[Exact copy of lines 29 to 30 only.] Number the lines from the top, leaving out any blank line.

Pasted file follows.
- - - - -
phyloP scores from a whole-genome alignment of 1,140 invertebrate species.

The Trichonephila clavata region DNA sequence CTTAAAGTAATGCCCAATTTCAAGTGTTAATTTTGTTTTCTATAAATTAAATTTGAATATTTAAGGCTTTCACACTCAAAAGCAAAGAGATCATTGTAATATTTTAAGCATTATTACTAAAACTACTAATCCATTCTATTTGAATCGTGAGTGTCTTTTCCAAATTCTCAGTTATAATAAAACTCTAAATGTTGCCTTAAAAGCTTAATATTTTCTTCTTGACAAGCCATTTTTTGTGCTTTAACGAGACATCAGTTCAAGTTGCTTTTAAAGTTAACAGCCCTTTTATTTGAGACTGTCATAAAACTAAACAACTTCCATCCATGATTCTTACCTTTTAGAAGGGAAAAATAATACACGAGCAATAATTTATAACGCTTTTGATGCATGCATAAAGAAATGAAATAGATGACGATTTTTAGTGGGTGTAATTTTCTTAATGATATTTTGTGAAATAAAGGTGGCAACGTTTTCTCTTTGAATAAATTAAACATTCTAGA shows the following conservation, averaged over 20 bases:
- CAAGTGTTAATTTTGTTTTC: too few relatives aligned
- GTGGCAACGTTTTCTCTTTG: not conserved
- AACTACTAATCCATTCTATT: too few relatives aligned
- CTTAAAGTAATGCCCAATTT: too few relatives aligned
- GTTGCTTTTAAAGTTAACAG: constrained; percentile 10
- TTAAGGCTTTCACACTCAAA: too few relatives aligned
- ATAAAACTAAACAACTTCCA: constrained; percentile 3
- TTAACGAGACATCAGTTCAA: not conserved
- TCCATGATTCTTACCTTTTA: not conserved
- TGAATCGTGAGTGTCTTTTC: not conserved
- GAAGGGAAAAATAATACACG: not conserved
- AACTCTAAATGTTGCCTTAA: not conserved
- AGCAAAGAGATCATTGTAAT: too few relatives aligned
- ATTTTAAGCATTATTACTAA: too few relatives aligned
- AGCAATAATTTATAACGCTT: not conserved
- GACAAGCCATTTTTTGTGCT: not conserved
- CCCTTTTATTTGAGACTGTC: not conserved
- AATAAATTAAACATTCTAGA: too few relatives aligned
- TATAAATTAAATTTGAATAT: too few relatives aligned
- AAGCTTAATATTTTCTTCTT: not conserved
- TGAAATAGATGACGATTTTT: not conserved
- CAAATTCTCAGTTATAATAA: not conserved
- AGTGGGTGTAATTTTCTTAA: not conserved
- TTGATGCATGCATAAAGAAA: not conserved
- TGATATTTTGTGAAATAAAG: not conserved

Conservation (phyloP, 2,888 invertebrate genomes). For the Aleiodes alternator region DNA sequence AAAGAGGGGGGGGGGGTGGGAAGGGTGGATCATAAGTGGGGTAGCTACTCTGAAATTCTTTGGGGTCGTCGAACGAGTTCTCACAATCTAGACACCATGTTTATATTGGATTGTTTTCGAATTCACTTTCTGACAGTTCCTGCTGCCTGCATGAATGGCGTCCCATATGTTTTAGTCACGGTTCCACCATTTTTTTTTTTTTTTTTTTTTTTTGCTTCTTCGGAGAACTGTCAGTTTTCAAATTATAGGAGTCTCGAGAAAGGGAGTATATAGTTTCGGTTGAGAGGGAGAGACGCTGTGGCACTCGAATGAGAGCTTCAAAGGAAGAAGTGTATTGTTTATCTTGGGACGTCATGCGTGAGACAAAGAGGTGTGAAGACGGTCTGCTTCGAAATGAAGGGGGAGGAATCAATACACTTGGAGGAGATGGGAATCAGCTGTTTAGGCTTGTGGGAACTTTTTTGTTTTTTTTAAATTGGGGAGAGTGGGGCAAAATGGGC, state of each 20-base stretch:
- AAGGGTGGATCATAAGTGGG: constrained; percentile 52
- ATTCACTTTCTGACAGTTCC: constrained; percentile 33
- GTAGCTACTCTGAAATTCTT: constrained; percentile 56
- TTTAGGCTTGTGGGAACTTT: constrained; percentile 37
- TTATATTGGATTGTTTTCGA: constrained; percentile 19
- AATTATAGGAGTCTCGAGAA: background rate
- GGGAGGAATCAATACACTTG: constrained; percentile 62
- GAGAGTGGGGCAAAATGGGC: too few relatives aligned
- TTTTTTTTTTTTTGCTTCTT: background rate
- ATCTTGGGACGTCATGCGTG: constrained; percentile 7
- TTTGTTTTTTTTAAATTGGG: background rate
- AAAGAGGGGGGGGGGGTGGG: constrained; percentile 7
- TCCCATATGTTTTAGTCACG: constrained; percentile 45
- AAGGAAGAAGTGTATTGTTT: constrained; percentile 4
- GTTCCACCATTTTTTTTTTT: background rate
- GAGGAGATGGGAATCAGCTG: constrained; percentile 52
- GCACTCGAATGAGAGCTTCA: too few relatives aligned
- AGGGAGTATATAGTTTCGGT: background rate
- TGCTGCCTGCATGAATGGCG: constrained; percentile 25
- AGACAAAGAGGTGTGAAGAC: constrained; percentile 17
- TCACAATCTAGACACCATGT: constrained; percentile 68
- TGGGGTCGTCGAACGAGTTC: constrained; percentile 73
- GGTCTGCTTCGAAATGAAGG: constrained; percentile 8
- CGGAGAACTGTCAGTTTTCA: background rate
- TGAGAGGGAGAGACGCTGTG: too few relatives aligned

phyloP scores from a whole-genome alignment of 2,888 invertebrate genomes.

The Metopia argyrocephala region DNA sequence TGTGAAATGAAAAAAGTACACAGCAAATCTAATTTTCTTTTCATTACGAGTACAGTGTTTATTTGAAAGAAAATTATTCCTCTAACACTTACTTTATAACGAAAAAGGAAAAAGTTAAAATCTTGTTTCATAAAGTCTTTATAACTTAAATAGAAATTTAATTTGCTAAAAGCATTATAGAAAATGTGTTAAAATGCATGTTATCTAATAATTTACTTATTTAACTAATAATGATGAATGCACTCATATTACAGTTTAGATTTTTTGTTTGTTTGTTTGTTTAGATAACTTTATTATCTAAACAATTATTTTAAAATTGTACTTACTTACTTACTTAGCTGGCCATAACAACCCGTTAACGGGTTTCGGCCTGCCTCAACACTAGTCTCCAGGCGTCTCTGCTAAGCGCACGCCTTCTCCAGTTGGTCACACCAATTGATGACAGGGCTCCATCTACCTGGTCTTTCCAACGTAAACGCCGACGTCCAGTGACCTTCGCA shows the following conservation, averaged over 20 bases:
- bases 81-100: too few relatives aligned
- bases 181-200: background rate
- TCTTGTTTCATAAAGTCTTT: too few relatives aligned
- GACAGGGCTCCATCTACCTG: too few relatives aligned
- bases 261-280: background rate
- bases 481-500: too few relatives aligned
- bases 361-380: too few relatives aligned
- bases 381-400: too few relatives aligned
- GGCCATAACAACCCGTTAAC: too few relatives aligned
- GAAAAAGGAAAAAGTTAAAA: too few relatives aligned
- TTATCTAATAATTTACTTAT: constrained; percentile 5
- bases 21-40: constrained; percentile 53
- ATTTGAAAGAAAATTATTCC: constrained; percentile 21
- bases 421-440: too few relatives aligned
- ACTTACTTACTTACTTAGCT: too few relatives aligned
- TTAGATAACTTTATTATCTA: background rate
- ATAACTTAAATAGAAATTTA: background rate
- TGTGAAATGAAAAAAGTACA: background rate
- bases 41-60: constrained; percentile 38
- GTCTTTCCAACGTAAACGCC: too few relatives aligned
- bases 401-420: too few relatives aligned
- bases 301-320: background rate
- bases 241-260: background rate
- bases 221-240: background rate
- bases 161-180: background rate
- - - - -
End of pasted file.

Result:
- AAGGGTGGATCATAAGTGGG: constrained; percentile 52
- ATTCACTTTCTGACAGTTCC: constrained; percentile 33